South American weather is always key, as any production issues will be good for a price rally this winter. We’re keeping an eye on the Black Sea region, specifically dry weather in Ukraine and Russia. For a big price rally, it would take a serious drop in South American production coupled with a summer drought in the Northern Hemisphere.
To lock in breakeven pricing, at a minimum, forward contract as much as you can in conjunction with your crop insurance (not more than 50%, if you have a lower level of crop insurance coverage).
Focus on cash markets and master your knowledge of basis contracts. On rallies, buy puts and, if you have the ability to tolerate some risk, buy puts and sell out-of-the-money calls at the same time. Print off a continuous weekly futures corn chart and tape it to your truck’s dashboard. See how little corn futures traded above $4. When corn futures top $4, look at the chart to recall how little that happened in 2015 and have courage to pull the trigger.
Richard Brock, Brock & Associates
No one can tell where new demand will come from, but we do know building demand takes a long time. Markets peak quickly and bottom over a long time frame. The cure for low prices is low prices, and while that’s not what producers want to hear, in order to build demand that is what will be necessary.
Ukraine ramped up production the most when corn prices moved above $6. But it will likely back off because of lower prices and political turmoil. Other countries with marginal land will also cut back.
The best marketing plan is to limit your losses. We market based on beating the average price of the year.
We plan to use a combination of futures, options and forward cash contracts. We’ll mostly use futures and options because they offer more flexibility and by selling call options out of the money, we can lock in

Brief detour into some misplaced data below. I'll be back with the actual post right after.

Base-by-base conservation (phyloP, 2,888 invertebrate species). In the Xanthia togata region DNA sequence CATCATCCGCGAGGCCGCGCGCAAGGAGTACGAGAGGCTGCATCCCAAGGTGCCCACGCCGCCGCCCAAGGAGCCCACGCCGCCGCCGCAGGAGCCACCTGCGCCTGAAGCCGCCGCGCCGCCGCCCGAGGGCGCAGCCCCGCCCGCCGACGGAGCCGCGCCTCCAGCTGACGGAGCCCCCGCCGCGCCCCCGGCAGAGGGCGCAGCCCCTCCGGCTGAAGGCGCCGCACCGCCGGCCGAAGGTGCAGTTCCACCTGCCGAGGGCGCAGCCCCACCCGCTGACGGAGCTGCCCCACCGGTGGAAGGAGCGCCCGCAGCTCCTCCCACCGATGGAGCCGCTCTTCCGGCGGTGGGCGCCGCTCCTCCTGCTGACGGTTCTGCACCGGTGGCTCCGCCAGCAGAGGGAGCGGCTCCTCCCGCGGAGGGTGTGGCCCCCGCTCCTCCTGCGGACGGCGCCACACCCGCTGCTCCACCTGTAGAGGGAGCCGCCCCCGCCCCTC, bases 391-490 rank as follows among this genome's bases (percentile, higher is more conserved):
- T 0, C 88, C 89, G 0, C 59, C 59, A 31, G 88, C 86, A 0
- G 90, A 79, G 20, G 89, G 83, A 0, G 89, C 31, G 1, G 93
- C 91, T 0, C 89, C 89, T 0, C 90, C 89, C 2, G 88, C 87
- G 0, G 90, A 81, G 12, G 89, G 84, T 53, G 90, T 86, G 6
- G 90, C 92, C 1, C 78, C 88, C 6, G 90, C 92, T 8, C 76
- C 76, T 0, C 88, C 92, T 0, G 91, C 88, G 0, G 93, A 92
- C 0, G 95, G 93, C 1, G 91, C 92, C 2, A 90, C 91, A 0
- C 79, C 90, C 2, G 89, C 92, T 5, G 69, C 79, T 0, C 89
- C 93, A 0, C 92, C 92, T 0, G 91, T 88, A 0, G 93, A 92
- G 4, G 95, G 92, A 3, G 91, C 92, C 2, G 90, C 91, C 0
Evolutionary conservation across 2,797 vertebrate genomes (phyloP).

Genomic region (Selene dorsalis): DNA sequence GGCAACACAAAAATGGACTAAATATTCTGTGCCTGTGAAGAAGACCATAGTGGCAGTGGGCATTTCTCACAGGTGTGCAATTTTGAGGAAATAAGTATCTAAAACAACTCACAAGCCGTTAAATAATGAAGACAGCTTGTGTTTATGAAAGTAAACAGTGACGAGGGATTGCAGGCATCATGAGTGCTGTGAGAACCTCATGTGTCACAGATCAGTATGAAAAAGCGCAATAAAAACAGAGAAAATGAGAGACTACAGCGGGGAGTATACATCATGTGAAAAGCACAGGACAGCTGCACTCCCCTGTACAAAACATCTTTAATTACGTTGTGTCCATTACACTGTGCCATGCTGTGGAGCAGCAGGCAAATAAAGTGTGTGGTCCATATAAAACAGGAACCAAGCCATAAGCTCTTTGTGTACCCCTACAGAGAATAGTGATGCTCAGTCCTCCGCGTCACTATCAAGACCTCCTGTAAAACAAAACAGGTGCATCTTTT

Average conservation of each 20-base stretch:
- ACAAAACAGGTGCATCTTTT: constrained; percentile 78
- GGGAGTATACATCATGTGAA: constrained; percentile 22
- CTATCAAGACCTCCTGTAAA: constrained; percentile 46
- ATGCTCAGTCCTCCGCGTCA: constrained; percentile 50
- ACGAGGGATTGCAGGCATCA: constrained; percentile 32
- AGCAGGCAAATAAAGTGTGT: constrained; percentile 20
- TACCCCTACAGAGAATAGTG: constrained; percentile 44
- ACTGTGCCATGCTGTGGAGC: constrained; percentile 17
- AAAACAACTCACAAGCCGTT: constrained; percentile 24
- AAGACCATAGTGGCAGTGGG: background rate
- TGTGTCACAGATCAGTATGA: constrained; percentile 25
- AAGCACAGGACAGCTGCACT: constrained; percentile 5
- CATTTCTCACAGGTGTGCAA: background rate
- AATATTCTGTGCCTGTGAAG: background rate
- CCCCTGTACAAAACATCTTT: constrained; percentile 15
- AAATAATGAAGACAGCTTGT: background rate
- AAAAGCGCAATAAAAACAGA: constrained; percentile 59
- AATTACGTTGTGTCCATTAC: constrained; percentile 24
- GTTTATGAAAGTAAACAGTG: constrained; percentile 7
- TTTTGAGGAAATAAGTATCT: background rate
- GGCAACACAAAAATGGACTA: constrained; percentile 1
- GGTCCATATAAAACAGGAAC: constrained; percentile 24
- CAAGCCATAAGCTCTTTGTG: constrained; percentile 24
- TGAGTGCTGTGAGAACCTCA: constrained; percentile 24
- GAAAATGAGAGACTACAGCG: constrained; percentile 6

premiums and add significantly to the average selling price.
Use grain storage to capture the market’s carrying charges. July corn futures are trading at a 20¢ premium to December. Be hedged (short) in the July futures and profit when the futures market comes down to meet the cash market.
Alan Brugler, Brugler Marketing & Management
U.S. corn ending stocks will likely be more than 1.6 billion bushels. That will cap rallies because producers will need to move inventory—unless they are well-financed. With non-U.S. and non-China corn stocks shrinking, exports are the key price driver. The U.S. soybean stocks-to-use ratio is not tight at 11.5%, but it tends to get tighter as the year goes on because of global demand growth. The final was less than 5% the past three years. The projected global stocks-to-use ratio in 2015 will be ample if South America is close to projected production numbers. World consumption should continue to grow at about a 6% clip, but that won’t be enough to absorb the 2015/16 crop without price pressure. Bullish hopes are tied to Brazilian crop problems. Without them, board rallies are capped around $10.75.
For 2016, control margin exposure. Don’t make big input commitments without offsetting forward sales or setting options price floors. Know the price and probability forecasts targets and make scale-up sales when they are hit. Capture on-farm corn storage returns by setting a futures/options price to earn the carry. The Ohio, Indiana and Illinois area will see unusually strong basis because of tight stocks, but don’t overplay your hand. Grain can be railed in from surplus areas.
Mark Gold, Top Third Ag Marketing
Bears think it will take a demand driver to move prices higher. They forget about potential supply problems. Demand could come from Mexico, Japan or other countries if supplies from South America are jeopardized.
5-Year Trend for Prices
After peaking in 2013, the average monthly price per bushel for corn and soybeans now mirrors levels from half a decade ago.
I’m watching ocean conditions to stay on top of an El Niño situation. The Australians are losing wheat bushels because of dry conditions. An El Niño event has the ability to move a market quickly. This could lead to La Niña conditions in the Midwest next spring.
We recommend using put options where financially feasible to protect prices and keep the upside open. Buy call options to replace any cash-forward sales when there’s upside potential.
Long-option positions, coupled with timely cash sales, are the best marketing tools. They eliminate margin calls and keep higher prices on the table. At these low prices, I’d avoid selling futures contracts or selling call options to pay for put options. Re-own 2015 cash sales in corn, soybeans and wheat with call options to capture higher prices.